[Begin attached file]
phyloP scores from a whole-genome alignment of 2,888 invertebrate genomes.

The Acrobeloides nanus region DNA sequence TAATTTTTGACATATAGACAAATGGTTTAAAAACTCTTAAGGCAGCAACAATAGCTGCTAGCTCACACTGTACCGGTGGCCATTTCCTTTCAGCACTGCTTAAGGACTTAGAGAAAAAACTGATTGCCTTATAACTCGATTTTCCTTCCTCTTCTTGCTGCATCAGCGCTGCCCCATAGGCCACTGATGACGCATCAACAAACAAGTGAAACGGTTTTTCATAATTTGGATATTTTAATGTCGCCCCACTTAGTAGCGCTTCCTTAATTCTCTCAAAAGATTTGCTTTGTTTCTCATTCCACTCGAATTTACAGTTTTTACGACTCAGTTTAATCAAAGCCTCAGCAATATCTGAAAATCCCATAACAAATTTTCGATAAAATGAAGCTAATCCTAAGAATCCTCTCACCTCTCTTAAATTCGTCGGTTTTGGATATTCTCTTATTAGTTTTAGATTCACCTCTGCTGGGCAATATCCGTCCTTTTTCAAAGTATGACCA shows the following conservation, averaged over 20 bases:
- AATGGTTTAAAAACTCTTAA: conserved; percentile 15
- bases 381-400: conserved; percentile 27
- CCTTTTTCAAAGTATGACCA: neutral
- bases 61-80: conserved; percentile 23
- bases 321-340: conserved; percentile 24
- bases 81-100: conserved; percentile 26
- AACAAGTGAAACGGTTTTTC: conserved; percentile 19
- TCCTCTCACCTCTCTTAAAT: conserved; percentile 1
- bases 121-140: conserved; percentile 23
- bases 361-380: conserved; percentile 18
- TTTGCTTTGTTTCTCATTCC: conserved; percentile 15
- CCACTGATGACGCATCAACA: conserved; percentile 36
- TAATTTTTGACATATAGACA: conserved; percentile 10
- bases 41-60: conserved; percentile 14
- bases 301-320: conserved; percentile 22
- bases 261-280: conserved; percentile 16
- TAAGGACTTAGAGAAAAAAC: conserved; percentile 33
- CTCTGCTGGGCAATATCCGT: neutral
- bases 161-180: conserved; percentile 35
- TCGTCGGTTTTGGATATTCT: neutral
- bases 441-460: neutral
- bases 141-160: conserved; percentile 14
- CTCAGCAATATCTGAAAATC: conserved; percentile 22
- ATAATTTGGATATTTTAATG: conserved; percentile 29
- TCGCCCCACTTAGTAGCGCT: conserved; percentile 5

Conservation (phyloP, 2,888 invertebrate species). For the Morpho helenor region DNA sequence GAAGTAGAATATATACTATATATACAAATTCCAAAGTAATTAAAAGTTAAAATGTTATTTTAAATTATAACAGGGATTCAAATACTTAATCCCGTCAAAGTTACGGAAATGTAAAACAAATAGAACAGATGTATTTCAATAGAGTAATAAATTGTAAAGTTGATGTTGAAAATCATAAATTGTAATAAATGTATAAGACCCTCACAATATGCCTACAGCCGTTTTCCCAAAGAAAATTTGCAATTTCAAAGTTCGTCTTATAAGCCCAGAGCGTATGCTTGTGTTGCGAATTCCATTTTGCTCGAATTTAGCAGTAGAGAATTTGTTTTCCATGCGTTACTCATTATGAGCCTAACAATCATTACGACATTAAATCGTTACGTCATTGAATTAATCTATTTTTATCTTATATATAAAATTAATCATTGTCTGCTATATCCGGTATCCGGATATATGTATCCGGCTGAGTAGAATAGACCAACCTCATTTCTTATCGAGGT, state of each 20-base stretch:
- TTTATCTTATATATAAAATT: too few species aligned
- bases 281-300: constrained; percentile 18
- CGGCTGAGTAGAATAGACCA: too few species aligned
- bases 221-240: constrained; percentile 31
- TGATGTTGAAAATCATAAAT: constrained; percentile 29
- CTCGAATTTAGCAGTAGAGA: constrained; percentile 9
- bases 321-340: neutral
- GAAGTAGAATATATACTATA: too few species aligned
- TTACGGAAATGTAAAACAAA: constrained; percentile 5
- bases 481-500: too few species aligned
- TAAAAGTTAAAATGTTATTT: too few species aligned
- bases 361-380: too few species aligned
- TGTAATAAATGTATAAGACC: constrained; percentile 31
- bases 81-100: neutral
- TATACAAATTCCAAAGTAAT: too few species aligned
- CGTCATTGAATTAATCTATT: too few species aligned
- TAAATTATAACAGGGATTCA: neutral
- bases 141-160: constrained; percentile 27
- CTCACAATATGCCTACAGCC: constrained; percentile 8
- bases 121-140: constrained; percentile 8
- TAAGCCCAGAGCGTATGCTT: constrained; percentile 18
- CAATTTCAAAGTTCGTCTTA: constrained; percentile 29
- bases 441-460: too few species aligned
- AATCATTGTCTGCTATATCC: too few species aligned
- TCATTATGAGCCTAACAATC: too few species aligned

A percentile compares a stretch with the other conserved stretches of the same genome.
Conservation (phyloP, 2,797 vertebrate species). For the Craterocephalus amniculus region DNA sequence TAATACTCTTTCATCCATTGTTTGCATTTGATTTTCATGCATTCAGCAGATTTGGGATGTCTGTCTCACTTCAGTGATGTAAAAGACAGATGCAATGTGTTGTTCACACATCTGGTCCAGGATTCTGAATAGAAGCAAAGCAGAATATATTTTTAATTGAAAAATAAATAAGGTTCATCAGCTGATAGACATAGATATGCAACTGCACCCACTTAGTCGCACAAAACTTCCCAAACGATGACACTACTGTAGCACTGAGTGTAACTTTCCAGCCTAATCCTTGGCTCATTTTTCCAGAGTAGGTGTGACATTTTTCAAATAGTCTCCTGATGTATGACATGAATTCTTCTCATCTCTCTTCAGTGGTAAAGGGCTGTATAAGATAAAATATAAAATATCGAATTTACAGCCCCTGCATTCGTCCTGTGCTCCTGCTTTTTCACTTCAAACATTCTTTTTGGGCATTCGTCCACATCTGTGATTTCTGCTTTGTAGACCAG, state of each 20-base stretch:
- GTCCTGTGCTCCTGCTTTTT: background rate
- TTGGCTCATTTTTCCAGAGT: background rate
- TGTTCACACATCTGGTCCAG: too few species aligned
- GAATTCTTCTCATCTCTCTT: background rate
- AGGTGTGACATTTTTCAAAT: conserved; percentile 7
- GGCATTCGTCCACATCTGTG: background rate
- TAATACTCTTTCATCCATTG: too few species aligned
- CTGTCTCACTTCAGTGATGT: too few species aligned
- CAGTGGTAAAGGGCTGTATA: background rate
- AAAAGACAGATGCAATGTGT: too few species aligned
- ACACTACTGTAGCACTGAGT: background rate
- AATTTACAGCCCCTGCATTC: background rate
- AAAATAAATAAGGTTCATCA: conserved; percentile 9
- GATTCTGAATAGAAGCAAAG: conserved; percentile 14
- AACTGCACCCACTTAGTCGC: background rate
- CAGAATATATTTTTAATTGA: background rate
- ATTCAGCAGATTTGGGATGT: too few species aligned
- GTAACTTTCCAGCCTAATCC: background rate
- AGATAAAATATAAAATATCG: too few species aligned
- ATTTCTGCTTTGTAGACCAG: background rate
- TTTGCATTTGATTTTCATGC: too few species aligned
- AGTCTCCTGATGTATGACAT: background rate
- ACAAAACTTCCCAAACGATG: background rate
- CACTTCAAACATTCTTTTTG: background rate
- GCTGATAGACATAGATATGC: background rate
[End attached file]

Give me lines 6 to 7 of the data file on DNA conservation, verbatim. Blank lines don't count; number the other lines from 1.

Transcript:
- bases 61-80: conserved; percentile 23
- bases 321-340: conserved; percentile 24